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January 28 2008 Legal Blog Roundup

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Newsflash: it's hard to supervise an incarcerated paralegal. Or so says the headline at Legal Profession Blog for a January 16 entry detailing the rather unfortunate story of a too-creative-for-his-own-good lawyer who hired his jailed client as a paralegal — while he was still incarcerated. Apparently, the jailed client, a former paralegal, expressed his desire to not only be represented by one Mr. "Attorney Compton" but work for him as well. Long story short, the lawyer ended up billing the paralegal's time as his own, garnering nearly $5,000 for what the court termed "false representations." Lawyers...what won't they think of next?

Michael Nifong. Sound familiar? Duke lacrosse team rape charges? Now you remember! Well, it turns out that falsely accusing three college students of raping a stripper is not a good career move. Nifong was recently forced to file a personal bankruptcy claim to the tune of (gulp) $180.3 million. Why so much, you ask? Turns out the disgraced ex-district attorney, whose personal assets total $243,898, is facing a trio of lawsuits from the accused Duke students, each of whom is asking for $30 million in damages. The bankruptcy filing may actually be Nifong's first smart move in a long time, at least according to Charles Tatelbaum, a Florida lawyer and Law Blog Moustache Society member, as detailed in the January 15 entry at the Wall Street Journal Law Blog.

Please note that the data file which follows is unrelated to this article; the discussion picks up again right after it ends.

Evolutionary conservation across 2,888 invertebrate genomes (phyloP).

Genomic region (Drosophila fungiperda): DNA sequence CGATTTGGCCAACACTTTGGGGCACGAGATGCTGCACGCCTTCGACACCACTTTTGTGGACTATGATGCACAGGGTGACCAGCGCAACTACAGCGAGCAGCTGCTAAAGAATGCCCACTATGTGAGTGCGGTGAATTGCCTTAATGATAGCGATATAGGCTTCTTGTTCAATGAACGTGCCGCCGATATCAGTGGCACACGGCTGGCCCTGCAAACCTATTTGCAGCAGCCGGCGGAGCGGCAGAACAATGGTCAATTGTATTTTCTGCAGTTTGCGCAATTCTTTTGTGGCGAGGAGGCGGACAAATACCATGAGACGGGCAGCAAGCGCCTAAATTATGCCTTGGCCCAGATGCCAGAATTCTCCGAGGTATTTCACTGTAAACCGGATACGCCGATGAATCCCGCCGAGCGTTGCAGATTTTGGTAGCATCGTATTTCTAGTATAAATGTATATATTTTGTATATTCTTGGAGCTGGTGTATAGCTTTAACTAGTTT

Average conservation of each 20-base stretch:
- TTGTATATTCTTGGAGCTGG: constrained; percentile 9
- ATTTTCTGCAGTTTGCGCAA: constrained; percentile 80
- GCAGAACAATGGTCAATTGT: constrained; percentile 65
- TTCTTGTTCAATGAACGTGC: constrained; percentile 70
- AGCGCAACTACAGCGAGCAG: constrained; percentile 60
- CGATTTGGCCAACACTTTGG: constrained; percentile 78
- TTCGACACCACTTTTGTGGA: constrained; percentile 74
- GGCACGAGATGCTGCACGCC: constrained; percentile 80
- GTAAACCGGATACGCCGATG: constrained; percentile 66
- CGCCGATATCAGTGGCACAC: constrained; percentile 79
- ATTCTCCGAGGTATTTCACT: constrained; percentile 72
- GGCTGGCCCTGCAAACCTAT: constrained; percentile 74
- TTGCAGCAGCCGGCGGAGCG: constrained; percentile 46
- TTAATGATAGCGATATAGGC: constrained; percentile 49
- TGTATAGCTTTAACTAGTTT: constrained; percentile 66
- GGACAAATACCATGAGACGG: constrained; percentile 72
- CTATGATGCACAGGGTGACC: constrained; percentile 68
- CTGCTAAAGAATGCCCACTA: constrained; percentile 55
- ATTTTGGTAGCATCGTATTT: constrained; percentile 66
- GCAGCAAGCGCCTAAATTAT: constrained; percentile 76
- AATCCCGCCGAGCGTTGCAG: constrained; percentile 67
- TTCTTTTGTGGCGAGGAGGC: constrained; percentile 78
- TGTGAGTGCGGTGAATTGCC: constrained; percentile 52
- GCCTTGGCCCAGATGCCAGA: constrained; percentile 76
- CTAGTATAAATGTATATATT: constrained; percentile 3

Another national figure who has fallen from grace is Olympian Marion Jones, who recently confessed to using performance-enhancing drugs and was given the maximum sentence under her plea agreement. In the midst of her situation and the entire fiasco that is Major League Baseball, Rick Karcher of Sports Law Blog asks, "Should Role Model Status Influence Sentencing Decisions?" Apparently not, according to his January 12 column, where he adds, "[E]ven if Jones is in fact a role model, what relevance does it have with regards to a sentencing decision?! Do teachers and firemen receive harsher sentences because many consider them to be role models? Role model status influencing public opinion is one thing, but influencing judges imposing prison sentences is another..."

What I can't get over is how a track runner gets six months in jail for injecting herself with drugs while Scooter Libby is let off scot-free by "The Decider" for lying to federal prosecutors, obstructing justice, and putting CIA operations officer Valerie Plame's life and vocation (and that old standard bearer, national security) in terminal jeopardy.




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